6. In last place, is Persuasion’s Sir Walter Elliot. Another widower, when his wife was alive, Sir Walter was kept in check. But she has been dead for years. A vain, selfish man, Sir Walter thinks of nothing but status, outward appearance and fortune. His youngest daughter, Mary is only of use to him because she has married and provided him with two grandsons, one of whom is his namesake. Sir Walter favors his eldest daughter, Elizabeth, because she is exactly like him. The novel’s heroine, Anne is nearly forgotten by father, except when she is useful to him.
Now that is my list. Readers, who would you choose as the worst Austen father?
Scholar Sinead Murphy combines the lessons learned from Austen’s female characters with The Rules, a Georgian era book that informed women on how to behave and present themselves to the world. Using characters such as Elizabeth Bennet, Emma Woodhouse and Catherine Moreland as examples, Ms. Murphy guides her readers through the often rocky path of finding the right person, while finding happiness as a single, independent woman.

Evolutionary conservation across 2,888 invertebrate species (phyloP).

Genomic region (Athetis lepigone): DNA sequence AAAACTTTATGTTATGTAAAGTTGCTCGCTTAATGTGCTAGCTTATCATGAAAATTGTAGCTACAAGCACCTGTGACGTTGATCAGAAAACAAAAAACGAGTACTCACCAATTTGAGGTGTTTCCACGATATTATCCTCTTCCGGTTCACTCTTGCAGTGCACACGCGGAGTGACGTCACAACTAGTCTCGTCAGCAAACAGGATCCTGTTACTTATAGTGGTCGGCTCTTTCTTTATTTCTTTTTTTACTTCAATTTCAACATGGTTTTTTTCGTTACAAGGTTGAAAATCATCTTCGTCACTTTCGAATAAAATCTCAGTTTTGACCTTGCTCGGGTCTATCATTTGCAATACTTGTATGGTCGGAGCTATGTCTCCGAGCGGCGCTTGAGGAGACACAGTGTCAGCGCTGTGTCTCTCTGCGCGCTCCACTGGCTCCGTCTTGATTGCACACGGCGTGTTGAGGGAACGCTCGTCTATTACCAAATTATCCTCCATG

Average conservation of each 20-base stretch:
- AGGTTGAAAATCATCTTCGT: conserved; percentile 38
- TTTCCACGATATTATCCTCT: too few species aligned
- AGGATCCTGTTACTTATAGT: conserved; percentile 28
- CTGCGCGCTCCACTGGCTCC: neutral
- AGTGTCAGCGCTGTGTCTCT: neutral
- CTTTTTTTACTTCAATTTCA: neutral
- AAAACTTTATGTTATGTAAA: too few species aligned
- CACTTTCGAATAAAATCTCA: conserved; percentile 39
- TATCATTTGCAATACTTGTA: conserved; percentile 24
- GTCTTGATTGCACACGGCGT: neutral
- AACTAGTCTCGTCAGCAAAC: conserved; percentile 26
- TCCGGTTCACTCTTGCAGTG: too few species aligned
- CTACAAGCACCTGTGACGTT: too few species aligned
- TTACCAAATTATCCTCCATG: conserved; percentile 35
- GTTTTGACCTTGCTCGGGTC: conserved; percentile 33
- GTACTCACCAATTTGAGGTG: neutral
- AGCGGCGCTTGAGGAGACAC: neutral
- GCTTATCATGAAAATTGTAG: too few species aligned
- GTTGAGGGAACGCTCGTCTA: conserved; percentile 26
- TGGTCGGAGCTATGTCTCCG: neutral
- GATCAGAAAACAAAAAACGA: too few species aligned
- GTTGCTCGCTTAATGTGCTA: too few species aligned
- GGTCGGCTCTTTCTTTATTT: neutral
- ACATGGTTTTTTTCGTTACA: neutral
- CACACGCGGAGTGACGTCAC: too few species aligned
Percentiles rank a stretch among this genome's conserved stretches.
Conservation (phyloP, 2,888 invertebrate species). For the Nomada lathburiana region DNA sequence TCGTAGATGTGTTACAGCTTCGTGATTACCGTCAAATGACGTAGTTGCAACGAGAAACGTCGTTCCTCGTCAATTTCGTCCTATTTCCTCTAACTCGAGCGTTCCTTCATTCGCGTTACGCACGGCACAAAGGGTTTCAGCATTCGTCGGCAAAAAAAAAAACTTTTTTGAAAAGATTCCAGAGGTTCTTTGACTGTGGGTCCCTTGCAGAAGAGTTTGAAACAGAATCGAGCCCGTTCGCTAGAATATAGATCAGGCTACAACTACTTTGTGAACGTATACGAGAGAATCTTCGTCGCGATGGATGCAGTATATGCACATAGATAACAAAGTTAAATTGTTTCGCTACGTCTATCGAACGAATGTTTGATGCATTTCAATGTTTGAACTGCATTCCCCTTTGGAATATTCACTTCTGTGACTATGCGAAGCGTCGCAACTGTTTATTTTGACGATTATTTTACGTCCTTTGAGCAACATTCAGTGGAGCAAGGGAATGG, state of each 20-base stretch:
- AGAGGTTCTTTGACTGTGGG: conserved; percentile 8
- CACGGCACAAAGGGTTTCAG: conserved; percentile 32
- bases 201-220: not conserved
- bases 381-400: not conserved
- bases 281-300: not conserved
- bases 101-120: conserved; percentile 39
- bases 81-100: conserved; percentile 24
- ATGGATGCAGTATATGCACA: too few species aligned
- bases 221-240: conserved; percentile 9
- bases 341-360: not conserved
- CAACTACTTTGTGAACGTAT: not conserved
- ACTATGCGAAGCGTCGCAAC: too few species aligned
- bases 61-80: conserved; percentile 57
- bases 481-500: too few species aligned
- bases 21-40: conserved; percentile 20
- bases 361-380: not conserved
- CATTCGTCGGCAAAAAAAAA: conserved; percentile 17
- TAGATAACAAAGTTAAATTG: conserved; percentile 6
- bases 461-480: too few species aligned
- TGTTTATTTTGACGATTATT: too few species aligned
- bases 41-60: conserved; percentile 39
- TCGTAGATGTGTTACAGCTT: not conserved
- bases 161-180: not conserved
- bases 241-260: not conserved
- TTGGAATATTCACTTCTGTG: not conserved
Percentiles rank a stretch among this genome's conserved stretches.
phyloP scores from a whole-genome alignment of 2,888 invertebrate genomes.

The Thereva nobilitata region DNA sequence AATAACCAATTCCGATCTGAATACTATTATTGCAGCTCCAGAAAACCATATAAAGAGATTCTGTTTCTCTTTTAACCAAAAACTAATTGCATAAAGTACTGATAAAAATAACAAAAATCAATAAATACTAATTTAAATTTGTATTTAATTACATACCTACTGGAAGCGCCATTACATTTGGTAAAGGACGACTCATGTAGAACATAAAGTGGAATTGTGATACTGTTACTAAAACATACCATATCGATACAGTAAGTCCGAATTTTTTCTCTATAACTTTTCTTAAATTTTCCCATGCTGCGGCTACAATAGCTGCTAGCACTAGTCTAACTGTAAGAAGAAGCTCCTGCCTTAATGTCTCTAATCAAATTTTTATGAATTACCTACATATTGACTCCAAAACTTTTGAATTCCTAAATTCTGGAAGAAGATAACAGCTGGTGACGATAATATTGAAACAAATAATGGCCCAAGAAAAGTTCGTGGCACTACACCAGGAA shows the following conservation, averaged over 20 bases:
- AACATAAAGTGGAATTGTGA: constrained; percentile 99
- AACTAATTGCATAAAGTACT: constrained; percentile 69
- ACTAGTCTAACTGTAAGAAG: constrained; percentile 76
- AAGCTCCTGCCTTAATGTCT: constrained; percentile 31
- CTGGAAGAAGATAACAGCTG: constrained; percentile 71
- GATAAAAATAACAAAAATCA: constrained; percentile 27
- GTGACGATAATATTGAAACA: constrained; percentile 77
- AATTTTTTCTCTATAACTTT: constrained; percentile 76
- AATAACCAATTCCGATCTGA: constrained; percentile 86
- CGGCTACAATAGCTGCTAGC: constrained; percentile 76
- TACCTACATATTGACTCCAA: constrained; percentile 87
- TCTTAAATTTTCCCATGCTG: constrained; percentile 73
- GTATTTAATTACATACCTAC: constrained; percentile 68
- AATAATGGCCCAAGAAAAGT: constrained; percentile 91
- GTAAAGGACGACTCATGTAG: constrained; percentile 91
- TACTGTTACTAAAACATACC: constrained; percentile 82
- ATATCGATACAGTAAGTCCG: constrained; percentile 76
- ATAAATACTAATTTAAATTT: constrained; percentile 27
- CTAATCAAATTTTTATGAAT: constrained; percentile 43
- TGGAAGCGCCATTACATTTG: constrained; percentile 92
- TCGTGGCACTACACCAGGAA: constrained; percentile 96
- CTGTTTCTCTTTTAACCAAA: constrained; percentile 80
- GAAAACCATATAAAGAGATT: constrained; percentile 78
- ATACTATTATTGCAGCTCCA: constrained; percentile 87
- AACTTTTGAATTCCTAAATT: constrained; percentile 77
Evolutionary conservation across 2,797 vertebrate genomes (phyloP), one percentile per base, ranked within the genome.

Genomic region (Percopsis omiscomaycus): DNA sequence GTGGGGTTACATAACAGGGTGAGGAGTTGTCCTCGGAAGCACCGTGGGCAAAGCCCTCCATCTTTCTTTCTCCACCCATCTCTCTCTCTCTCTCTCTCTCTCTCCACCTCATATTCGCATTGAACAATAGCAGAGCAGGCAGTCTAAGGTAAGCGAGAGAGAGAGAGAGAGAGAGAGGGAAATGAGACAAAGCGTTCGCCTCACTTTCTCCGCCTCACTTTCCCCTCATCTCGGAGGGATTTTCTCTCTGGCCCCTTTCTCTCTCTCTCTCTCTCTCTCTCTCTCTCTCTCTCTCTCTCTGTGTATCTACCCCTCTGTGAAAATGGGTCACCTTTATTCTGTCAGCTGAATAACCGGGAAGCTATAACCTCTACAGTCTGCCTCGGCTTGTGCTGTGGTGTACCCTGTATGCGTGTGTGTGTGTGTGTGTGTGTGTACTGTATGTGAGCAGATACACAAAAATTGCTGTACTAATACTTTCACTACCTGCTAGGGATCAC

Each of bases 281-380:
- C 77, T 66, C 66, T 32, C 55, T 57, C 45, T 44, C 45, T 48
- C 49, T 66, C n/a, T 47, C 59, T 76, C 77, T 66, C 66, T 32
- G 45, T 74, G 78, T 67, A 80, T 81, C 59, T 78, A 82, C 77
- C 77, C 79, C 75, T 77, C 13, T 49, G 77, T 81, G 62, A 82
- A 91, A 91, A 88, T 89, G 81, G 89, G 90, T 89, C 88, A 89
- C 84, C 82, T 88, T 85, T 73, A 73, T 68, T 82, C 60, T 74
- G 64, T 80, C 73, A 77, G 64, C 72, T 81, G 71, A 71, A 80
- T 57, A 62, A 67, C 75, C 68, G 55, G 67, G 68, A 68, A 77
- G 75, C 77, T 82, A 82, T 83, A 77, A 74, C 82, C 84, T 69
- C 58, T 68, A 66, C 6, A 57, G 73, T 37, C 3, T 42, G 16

I am not sure that I liked this book. It doesn’t take a scholar to figure out the life lessons that readers have been learning from Austen’s characters for the last 200 years. As an Janeite, I did enjoy this book. But I felt like I was being preached to. It doesn’t take a genius to figure out that Catherine Moreland has to simply take her head out of the gothic romance novels to see what is going in around her, or to know that Emma Woodhouse is not the matchmaker and know it all that she thinks she is and Elizabeth Bennet to learn to curb her prejudices and her slightly sharp tongue.
Northanger Abbey is Jane Austen’s first completed novel, published posthumously with Persuasion after her death in 1817. The plot of Northanger Abbey becomes the blueprint for her next five novels. While Pride and Prejudice and Emma are the books that producers will turn to most often to adapt for the screen, Northanger Abbey has only been adapted a handful of times.
Catherine Moreland (Felicity Jones) is the sheltered teenage daughter of a country clergymen and his wife. The fourth of ten children, she has developed a dream like penchant for gothic novels. Mr. and Mrs. Allen, childless neighbors of the Morlands, offer to take Catherine to Bath. In her mind, Bath represents the adventure that has up to that point, only existed in her books.